Sep 08 2014

Eugene Passes Paid Sick Days Ordinance


On July 28th the Eugene City Council voted 5-3 to enact a paid sick time ordinance very similar to the ordinance that took effect earlier this year in Portland. Eugene’s ordinance will take effect July 1, 2015 and, like Portland’s ordinance, the Eugene law will require that workers can accrue sick time at a rate of 1 hour for every 30 hours worked, up to a maximum of 40 hours in a year. Sick time accrual is required to begin July 1, 2015 or on the first day an employee works, but workers will not be able to use accrued sick time until 90 days after July 1 or their first day of work.

Although largely similar, two key differences between Portland’s ordinance and Eugene’s ordinance are:

  1. Eugene’s ordinance will require paid sick time for all employees, regardless of employer size. In contrast, Portland’s ordinance requires unpaid sick time for workers who work for an employer with 5 or fewer total employees and paid sick time for workers whose employer has 6 or more employees; and
  2. Eugene’s ordinance provides an exemption for all building and construction trade employees who are covered by a collective bargaining agreement (this exemption applies only to construction workers under a CBA and does not extend to office staff or other employees).

While the Council passed the basic framework of the law, they left a number of issues to be worked out in administration rules – critical issues like record keeping requirements, enforcement mechanisms and procedures, travel inside and outside city boundaries, and evaluating equivalent policies that meet the requirements of the law remain unresolved; the ordinance specifies that rules be adopted by Jan. 31, 2015. After more specific details on the ordinance requirements are established through rulemaking, the City plans to do training sessions for businesses and other outreach to the community (February-June 2015).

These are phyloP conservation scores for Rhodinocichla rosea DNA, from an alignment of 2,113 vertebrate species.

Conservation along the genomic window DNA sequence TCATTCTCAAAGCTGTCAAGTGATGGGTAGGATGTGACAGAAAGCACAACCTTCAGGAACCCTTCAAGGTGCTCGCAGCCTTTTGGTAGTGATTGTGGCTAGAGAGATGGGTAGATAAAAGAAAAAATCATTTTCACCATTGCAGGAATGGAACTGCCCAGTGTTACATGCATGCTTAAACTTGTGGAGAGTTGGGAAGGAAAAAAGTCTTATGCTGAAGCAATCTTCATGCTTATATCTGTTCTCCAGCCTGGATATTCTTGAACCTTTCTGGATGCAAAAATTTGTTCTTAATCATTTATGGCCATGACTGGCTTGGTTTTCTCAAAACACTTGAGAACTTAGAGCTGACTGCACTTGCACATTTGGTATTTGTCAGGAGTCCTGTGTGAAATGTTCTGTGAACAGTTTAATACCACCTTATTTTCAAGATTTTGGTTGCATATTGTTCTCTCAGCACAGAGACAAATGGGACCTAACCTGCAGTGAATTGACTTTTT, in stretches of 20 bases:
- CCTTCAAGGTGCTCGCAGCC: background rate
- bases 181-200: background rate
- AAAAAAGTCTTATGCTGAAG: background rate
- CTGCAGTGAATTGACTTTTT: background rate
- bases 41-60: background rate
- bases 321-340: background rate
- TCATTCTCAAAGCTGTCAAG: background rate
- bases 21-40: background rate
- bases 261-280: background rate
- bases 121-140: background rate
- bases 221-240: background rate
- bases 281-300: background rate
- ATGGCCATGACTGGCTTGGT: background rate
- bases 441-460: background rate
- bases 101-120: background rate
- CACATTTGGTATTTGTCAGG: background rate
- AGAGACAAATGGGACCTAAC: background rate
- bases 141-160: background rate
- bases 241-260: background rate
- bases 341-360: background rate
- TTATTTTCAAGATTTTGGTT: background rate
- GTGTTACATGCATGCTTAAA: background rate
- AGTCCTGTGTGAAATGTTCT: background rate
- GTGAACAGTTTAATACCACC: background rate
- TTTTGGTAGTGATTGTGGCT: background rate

Expect a legal battle, however. The week before the Eugene ordinance passed, Lane County Commissioners passed a measure to bar any city within Lane County from passing local laws that mandate any employment conditions, including wages and benefits. The challenge will likely happen after the sick leave law takes effect and, while the outcome is not certain, Lane County’s own staff attorney advised that it was likely not in the County’s jurisdiction or ability to enforce such a measure.

In addition to the links to the actual ordinance language for both cities (provided at the top of the article), there is also a general overview of Portland’s ordinance, specific to building and construction trades. The City of Portland has also produced a list of resources and FAQs. Look here for more detailed information on Eugene’s ordinance as soon as rules are adopted.